In the contemporary world, difference is treated as if it were a problem. Why? Some say the movement of cheap labor, debates over racism and tolerance in the midst of refugee crises, the power of the Islamic “scarf.” In other words, to colonialist language in modern garb, state management of diversity and far-right politics, institutionalized racism, and the primacy of difference, especially in the context of Europe and the United States. In early 2001, a volume by historian Elisabeth Lasch-Quinn was published. Race Experts, Etiquette, Sensitivity Training, and New Age Therapy Hijacked the Civil Rights Revolution examined the racial-problem industry and racial-solution industry that have flourished and have had difficulty acknowledging that any differences between people may be superficial compared with what they have in common. The concept of race also avoid discussion of class and inequality associated with poverty. Such social- engineering is deeply interested in difference as a problem. The pursuit of homogeneity by state structures is something that has been observed all over Europe and the western worlds, especially at the contemporary moment when refugees are pouring into western countries from North Africa and the Middle East.
With European colonization of peoples around the globe, more anthropological research around the planet began to happen. Better data collection came to be referred to as participant observation meaning that the ethnographers participated in the daily lives of the people they studied, learned their languages, and became immersed in the ordinary workings of others’ societies. A Polish anthropologist, Bronislaw Malinowski (1884–1942), is often credited with setting the standard for ethnography with wide-angled vision. Malinowski had studied in London, and during World War I, he found himself in the Trobriand Islands, then a British dependency. Although he was a Pole, he was allowed to remain in the Trobriands. He had to learn the language—had to because the local people were his only companions. He moved among native people, speaking to them in their language. He studied their gar- dens, magic, science, law—all with the tools of participant observing. Malinowski wrote a number of ethnographies based on his work there: Argonauts of the Western Pacific (1922) on trade and the economy involving multiple sites, The Sexual Life of the Savages (1929) about kinship and sexuality, Coral Gardens and their Magic (1935) on gardens and farming, and Crime and Custom in a Savage Society (1926) dealt with problems of law and social order. Malinowski set a very high standard for participatory ethnographic fieldwork that stands to this day, a standard in which ethnography was theory, not mere description. The ethnography itself, as well as its explanatory uses, is a theoretical endeavor, a combination of loose and strict thinking.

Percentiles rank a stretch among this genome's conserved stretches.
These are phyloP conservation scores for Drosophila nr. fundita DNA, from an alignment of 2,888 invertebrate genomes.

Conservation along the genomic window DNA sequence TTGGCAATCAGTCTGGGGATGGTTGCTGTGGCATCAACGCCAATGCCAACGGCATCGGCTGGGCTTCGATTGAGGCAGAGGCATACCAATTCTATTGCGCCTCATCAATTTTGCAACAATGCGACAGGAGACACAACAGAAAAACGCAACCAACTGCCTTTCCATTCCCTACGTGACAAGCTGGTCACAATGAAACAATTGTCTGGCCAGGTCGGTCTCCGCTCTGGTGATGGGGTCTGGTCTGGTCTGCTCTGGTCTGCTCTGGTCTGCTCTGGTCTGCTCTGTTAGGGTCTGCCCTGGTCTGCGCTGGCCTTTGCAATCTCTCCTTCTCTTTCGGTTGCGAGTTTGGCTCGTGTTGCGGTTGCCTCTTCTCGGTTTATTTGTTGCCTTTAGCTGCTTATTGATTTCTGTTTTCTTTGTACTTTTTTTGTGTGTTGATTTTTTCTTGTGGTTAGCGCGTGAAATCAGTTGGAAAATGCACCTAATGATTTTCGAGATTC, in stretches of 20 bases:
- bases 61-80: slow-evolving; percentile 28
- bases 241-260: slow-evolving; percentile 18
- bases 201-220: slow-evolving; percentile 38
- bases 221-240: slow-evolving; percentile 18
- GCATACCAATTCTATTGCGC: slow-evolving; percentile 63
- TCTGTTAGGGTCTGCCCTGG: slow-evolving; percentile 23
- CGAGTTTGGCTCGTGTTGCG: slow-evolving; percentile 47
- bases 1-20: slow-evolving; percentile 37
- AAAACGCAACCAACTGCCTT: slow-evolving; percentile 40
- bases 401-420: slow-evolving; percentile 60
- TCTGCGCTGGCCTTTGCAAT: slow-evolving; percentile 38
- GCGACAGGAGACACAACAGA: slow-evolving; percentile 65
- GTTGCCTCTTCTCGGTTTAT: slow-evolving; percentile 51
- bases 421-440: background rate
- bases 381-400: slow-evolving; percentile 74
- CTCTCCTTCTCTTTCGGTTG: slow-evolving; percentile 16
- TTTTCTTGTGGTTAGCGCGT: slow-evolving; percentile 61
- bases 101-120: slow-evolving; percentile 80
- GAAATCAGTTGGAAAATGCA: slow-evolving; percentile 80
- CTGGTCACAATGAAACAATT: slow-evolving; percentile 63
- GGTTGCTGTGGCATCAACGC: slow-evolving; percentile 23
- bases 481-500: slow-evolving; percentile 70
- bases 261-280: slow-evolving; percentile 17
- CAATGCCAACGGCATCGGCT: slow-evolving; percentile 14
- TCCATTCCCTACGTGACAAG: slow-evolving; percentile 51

The invention of new technologies facilitates new frontiers of ethnography. In linguistic anthropology, the appearance of the cassette tape recorder and “shotgun” microphones in the early 1970s, of video cameras in the early 1980s, and of the internet and other electronic inventions in the past 25 years has allowed people to seek connections hitherto unnoticed. Similarly, geographic information systems, so important to archaeologists and ecological anthropologists, are also used to locate the people we study. In the process, fieldworkers have lost the possibility of immersion in other cultures with little contact from home sites. Technological innovations connect us all, for better or for worse.
Area Studies and Beyond
By the mid-twentieth century, the major concepts were in place for the discipline—culture, comparison, and ethnography as participation fieldwork. The organizing concept is area studies. Anthropology departments commonly organize their curriculums around area studies courses taught about Africa, the Middle East, East Asia, China, Latin America, Europe, and so forth. Students learn about the geography and history and delve into specific topics such as religion, kinship, minorities, and language—subjects that equip them for a general understanding of a particular geographic area. Area specialties are useful for gaining funding, job searching, and hires especially in large departments.